Abstract: The status and security of fishes in North American deserts have steadily declined in this century due to man's activities in this naturally fragile region. We address genetic aspects of the population structure of desert fishes as applicable to conservation and recovery programs by developing two zoogeographic models of isolation and gene flow. In the Death Valley model populations are isolated, with no chance of natural gene flow among them. Genetic diversity within populations tends to be low, but genetic divergence among populations within a species is high. In the Stream Hierarchy model, a complicated hierarchical genetic structure exists and is a function of geographic proximity and connectivity of habitats. Within‐habitat genetic diversity tends to be higher, and among‐habitat differentiation lower, than in the Death Valley model. These two systems must be recognized as distinct and managed differently. We also suggest three areas of experimentation needed to better understand and manage genetic stocks of desert fishes: relationships between heterozygosity and fitness, experimental mixing of similar stocks to examine effects of increased heterozygosity, and analysis of the relative roles of genetic adaptation and phenotypic plasticity in local differentiation.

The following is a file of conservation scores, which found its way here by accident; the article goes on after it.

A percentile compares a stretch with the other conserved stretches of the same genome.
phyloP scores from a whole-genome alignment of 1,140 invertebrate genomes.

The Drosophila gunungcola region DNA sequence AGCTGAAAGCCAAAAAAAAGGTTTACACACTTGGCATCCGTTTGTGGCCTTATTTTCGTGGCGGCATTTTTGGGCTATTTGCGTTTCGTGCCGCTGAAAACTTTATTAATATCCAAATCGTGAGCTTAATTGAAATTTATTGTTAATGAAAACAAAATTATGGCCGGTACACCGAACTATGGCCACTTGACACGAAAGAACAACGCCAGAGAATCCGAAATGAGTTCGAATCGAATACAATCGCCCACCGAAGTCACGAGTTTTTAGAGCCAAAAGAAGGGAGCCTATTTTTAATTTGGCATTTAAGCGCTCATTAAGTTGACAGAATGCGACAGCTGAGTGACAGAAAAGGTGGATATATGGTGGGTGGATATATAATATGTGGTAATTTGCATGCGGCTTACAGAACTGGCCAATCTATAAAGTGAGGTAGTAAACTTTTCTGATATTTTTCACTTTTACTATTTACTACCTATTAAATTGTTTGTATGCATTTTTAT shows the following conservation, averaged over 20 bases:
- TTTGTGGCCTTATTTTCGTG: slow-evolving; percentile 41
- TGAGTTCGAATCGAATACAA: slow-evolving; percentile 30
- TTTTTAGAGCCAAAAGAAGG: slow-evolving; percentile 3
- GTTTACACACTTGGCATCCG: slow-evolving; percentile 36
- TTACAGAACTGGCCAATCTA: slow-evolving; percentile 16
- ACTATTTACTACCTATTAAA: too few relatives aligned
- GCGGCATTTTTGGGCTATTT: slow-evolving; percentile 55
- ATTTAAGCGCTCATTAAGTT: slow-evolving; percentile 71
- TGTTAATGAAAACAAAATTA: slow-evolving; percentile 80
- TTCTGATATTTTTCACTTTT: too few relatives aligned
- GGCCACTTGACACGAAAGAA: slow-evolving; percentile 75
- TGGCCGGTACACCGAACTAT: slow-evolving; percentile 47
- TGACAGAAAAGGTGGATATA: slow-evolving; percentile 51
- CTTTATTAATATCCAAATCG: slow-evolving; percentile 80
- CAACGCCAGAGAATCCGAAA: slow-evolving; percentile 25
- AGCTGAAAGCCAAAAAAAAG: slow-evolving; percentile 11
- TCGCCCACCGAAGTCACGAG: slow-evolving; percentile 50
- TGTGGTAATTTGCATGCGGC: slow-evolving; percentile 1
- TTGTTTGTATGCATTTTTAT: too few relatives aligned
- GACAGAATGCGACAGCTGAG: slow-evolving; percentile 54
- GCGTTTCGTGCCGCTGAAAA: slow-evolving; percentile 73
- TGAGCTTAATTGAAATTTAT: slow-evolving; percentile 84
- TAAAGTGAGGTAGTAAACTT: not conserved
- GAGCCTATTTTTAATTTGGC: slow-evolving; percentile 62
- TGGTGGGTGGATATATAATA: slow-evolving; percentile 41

Conservation Biology – Wiley
Published: Jun 1, 1988
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